(Digital Film Review)
A little over a decade ago, Aussie film star Eric Bana decided he hadn’t seen a car film that reached him emotionally (I tend to agree) and began to explore the possibility of directing a project of his own. In 2009, he released the culmination of his efforts entitled “Love the Beast.” His initial intention was to explore the connection people have with their prized possessions and since his was his very first car, it was a natural place to start.
If you count yourself a motoring enthusiast or a full-tilt gearhead, you owe it to yourself to see this film (if you haven’t already given the time since its release) I actually ran across it during an iTunes search but it was a purchase I have never regretted.
Eric Bana is an avid auto enthusiast and an amateur racer, or as they say in sports car circles, a gentleman driver. He has participated in a great number of events in his homeland of Australia including the daring Targa Tazmania tarmac rally, one of the last events of its kind in the world.
“Love the Beast” chronicles the story of Eric’s first car, a 1974 Ford Falcon XB Coupe. If you’re not familiar with the Aussie musclecar, think Ford Gran Torino GT and you’ll be close. To be more precise, you can reference the same inspiration that captured Eric Bana as a child and watch the original Mad Max. The ominous, supercharged black coupe Max used on his tour of revenge was a highly modified Falcon XB Coupe.
True to his intentions, Love the Beast is about much more than a car, its about a father helping his son take that first bold step into the world of independence. Over the years, the car became a hub, or Bana’s chosen metaphor, a campfire that brought he and his friends together. Throughout the rise of his career, the car provided the hobby that kept the group of friends in touch. Once resources became available, the band of brothers prepared the car to enter Targa Tazmania and the boyhood dream of racing his car came true. Eventually, Eric became an A-list actor and he reached for a fantasy, to convert his prized possession into a full-on racing machine. The finished build was a true work of art and elevated the car to a hero level few of us will ever experience. After an absence of nearly a decade, he and his friends returned to Targa Tazmania to attack the five-day event with the experience of a seasoned driver and his razor-sharp weapon of choice.
This amazing evolution was being well documented until the spectre of fate took a left turn. One large tree on a sharp downhill curve ended the event and the car, or so it seemed. Suddenly, Eric’s ambition to explore the connection between people and the things they loved opened a new chapter. Heartbroken that his life-long machine may now be scrap, he sought out the sage wisdom of others to shed light on the subject. To explore the psychological connection, Eric interviewed Dr. Phil McGraw and to probe the mystical man-to-machine relationship, he sat down with Jay Leno and Jeremy Clarkson.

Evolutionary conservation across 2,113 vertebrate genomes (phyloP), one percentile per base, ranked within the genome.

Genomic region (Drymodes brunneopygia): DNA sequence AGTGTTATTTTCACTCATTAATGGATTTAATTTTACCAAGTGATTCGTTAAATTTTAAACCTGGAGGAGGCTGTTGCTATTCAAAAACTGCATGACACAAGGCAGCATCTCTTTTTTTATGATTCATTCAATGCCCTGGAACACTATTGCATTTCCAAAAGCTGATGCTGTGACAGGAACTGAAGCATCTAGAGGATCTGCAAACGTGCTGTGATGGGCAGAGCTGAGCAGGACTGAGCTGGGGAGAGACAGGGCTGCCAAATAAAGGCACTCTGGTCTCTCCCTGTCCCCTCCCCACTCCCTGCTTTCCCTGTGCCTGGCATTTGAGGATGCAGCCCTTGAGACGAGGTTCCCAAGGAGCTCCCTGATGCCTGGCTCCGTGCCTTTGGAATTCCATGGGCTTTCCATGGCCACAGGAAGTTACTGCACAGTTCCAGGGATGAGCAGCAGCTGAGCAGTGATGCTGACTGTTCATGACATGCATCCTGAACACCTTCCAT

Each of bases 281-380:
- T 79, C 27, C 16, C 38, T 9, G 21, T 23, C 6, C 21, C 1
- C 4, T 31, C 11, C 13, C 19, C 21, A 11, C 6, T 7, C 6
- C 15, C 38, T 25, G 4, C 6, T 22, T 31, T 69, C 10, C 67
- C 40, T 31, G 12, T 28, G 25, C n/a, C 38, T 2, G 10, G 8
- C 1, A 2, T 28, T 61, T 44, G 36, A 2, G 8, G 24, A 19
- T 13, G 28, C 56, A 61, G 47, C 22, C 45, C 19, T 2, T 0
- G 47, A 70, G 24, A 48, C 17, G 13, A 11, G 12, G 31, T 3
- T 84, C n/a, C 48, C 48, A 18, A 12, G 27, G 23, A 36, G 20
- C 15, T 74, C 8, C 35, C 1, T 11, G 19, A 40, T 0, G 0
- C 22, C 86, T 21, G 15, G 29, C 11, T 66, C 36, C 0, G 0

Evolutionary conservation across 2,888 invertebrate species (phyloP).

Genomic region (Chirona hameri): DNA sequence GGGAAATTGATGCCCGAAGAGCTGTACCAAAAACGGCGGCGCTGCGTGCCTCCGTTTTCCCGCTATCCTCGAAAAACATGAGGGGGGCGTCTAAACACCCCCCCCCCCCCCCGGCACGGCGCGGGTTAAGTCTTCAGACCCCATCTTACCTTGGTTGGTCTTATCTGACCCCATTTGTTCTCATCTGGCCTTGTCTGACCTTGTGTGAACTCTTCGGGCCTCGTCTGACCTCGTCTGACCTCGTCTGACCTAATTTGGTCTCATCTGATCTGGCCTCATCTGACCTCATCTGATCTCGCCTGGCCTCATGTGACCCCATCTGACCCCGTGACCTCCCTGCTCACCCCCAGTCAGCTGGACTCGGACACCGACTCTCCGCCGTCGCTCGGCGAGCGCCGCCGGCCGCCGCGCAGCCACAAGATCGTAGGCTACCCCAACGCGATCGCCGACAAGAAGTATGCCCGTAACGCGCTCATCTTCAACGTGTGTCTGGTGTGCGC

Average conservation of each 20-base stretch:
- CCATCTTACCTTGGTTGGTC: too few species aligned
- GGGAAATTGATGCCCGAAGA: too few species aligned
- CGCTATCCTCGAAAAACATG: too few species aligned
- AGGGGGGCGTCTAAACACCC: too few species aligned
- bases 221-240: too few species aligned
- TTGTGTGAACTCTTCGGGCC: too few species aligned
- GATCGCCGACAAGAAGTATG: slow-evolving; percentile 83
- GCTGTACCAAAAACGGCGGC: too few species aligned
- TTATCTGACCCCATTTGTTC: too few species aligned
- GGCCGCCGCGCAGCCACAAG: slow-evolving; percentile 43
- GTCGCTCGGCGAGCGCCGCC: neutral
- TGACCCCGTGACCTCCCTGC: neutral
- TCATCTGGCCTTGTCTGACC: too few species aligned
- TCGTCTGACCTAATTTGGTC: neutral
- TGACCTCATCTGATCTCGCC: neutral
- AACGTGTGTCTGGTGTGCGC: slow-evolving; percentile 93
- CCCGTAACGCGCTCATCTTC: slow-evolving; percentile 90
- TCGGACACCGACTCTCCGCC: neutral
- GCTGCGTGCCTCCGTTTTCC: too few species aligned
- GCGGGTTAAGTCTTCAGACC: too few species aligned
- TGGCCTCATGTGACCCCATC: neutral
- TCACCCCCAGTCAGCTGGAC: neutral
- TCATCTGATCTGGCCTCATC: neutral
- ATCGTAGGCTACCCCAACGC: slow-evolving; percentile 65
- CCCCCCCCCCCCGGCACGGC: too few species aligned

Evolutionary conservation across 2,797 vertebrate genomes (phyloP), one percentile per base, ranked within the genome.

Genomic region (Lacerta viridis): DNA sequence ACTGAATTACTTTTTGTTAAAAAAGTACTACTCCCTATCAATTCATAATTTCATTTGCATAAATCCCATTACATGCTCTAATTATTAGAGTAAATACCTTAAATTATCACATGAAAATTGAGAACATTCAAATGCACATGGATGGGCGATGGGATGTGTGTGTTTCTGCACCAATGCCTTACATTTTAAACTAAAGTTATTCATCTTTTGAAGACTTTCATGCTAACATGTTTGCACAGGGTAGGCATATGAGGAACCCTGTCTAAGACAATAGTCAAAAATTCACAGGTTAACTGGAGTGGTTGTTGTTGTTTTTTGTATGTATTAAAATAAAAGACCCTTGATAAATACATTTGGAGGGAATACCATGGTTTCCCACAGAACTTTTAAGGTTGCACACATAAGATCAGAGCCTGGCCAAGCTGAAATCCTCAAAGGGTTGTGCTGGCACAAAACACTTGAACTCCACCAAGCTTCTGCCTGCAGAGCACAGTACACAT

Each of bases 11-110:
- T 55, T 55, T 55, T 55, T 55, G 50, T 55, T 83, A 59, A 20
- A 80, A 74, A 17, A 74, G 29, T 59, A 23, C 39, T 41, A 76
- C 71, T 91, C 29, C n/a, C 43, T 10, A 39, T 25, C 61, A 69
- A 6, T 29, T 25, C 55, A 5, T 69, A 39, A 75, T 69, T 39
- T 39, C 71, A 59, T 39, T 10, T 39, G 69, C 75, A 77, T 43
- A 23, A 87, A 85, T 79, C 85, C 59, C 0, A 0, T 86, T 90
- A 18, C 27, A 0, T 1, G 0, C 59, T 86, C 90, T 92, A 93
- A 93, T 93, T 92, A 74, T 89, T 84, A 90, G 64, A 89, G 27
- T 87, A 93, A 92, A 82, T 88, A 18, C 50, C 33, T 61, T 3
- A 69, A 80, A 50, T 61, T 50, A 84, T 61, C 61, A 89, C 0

The finished product is a film that reaches into his past, shines light on his present and comes to grips with how his car has become so much more than a mechanical device of rubber and steel. The interviews with his friends are genuine and often touching, the moments with his parents exude heartfelt caring and his wife and children quietly speak volumes about how much family matters in his world. A recorded phone message from his daughter after hearing the news about the crash brought tears to my eyes as she hoped he was okay and maybe the car wasn’t smashed too badly because she wanted to have a go around the track with him one day.
Ultimately, the visits with the other celebrities are about the interconnection of the car but in the end, it was about should he pursue trying to repair such a badly damaged machine. The film leaves you with the impression that he will, given the advice offered by Clarkson, “Would you trade your wife in because she was some years old and had a runny nose?”
Then Dr. Phil adding, “Repairing that car will be the cheapest therapy you’ll ever get.”
YouTube evidence dating from the last two years reveal the Beast is once again prowling the streets of Australia and elevated to yet another level. Now the car retains all its musclecar bravado while keeping the homage of its racing glory. The roll bar, gauges and racing buckets remain inside along with its potent engine and aggressive stance, but officially retired from competition, the car is now a street legal showpiece, immortalized as the ultimate personification of what it is at its heart, Eric’s first car.
As much as I love this film and relate to it in many ways, it fills me with regret. I hold great respect and even a touch of envy for those who keep a car like this their whole lives. Thick or thin, poor or flush, they hold tight no matter the circumstance and that is pure love. I’m forced to ask myself if I’ve ever loved any car that much? I know the answer and it hurts to admit but its the one car I let the circumstance of life pull away from me. I wept when I watched it roll away and ever since that day I have tried to build its DNA into so many other cars I’ve owned, trying to catch lightning in a bottle. I’ve come close a couple of times and somehow I let those get away from me too. Now at almost 60 years old, I wonder if I will ever feel that magic again? Is there one more “Beast” for me to love?
If you want to see what real man-and-machine love looks like, what down to the core friendship sounds like, sit down and relish Love the Beast. Eric Bana has given many great performances but this one isn’t acting. This is what reality TV wishes it could be. Bravo Eric!
T. August Green